- God is patient, merciful and forgiving!
- God loved us and still loves us even when we are unlovely & ungodly.
- God wants a real relationship, a loving, committed relationship with us, and because of that God paid the ransom price by sending Jesus the Son to die on the cross in our place for our sin SO THAT we could be freed from the penalty of our slavery to sin and be reconciled back to right relationship with God.
- What a love story! What a King, what a Saviour. Worship and love Him with all you have for He is worthy.
I remember dark cold nights as a parent with screaming teething kids or sick kids who would not sleep, at about 3-4am it feels like the darkest time, the bleakest time when emotional and energy resources are spent, and a sense of desperation has sometimes set in.
And yet there is the light of dawn just around the corner. I remember seeing the first hints of the sunrise and almost instantaneously feeling like life was not so desperate after all.
Similarly, after the bleak section from Romans 1:18-3:20 in which Paul has been at pains to detail our human problem of sin, Romans 3:21 is a new dawn of unspeakable joy!
No one is righteous; no one is good enough; no one can be justified through law-keeping…BUT NOW.
What glorious words. A new era has dawned. A seismic shift has occurred in salvation history and now everything is different forever and ever.
21 But now the righteousness of God has been manifested apart from the law, although the Law and the Prophets bear witness to it— 22 the righteousness of God through faith in Jesus Christ for all who believe. For there is no distinction: 23 for all have sinned and fall short of the glory of God, 24 and are justified by his grace as a gift, through the redemption that is in Christ Jesus,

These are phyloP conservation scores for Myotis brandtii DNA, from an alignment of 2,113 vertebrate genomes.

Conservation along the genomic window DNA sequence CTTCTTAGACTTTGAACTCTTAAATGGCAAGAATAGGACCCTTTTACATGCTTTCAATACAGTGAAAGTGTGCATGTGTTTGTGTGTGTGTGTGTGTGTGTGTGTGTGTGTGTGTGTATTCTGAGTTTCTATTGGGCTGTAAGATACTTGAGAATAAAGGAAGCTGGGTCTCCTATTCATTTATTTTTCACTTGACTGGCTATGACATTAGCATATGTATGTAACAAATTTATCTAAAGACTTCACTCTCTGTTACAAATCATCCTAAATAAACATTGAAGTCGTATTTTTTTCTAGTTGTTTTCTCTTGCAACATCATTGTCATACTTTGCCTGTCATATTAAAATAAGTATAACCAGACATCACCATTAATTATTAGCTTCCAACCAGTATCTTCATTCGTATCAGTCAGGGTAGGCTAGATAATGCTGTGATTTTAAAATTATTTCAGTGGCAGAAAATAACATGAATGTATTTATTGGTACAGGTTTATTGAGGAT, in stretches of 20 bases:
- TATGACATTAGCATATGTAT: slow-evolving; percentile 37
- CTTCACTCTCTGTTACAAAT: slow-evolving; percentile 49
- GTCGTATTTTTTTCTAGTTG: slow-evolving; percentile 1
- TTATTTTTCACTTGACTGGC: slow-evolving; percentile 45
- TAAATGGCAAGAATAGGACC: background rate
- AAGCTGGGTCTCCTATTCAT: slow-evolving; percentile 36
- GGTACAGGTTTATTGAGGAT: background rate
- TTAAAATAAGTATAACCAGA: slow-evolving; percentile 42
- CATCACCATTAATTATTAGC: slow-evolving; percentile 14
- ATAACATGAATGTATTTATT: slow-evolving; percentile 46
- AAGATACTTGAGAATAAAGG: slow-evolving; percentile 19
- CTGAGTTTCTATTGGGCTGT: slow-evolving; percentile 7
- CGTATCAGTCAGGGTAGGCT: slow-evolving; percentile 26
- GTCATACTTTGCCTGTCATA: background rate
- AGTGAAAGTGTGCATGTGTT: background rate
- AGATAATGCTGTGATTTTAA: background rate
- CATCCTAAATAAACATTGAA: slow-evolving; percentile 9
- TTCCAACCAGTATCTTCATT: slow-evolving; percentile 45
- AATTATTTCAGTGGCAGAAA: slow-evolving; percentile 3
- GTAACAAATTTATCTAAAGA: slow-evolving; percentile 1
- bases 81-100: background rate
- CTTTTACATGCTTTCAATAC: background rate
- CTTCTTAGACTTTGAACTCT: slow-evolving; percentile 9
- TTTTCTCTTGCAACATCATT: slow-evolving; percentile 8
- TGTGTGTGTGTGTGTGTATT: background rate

- No one is righteous (morally right & or right before God) (vs9-18)
- No one can be made righteous through law-keeping (vs20)
- But now a righteousness from God has been revealed (vs21)
- The whole Old Testament hinted at its coming… (vs21)
- A righteousness of God that comes through faith in Jesus Christ (vs22&26)
- A righteousness that is a gift (vs24)
- A righteousness graciously bestowed on those who believe in Jesus because of Jesus’ self-sacrificial act of averting the wrath of God that should have been spent on us by taking it on Himself (propitiation/atonement). (vs25)
- A righteousness that results in that person not just being declared right before God but also freed (redeemed) from their prior slavery to sin, Satan & death. (vs24)
Our salvation is entirely unmerited. We did not initiate it or deserve it; God stepped in to do what we could not do. In giving us Jesus as our atoning sacrifice, God gave us Himself to save us from Himself, His impending wrath against our sinfulness, so that He could save us for Himself, to be in right relationship with Him forever.
God worked salvation in such a way that as the Holy God, He could somehow be both just and the justifier of the one who has faith in Jesus (vs26). The cross of Christ was the only way for God to be both just & the justifier of those who trusted in Jesus’ saving work for them on the cross.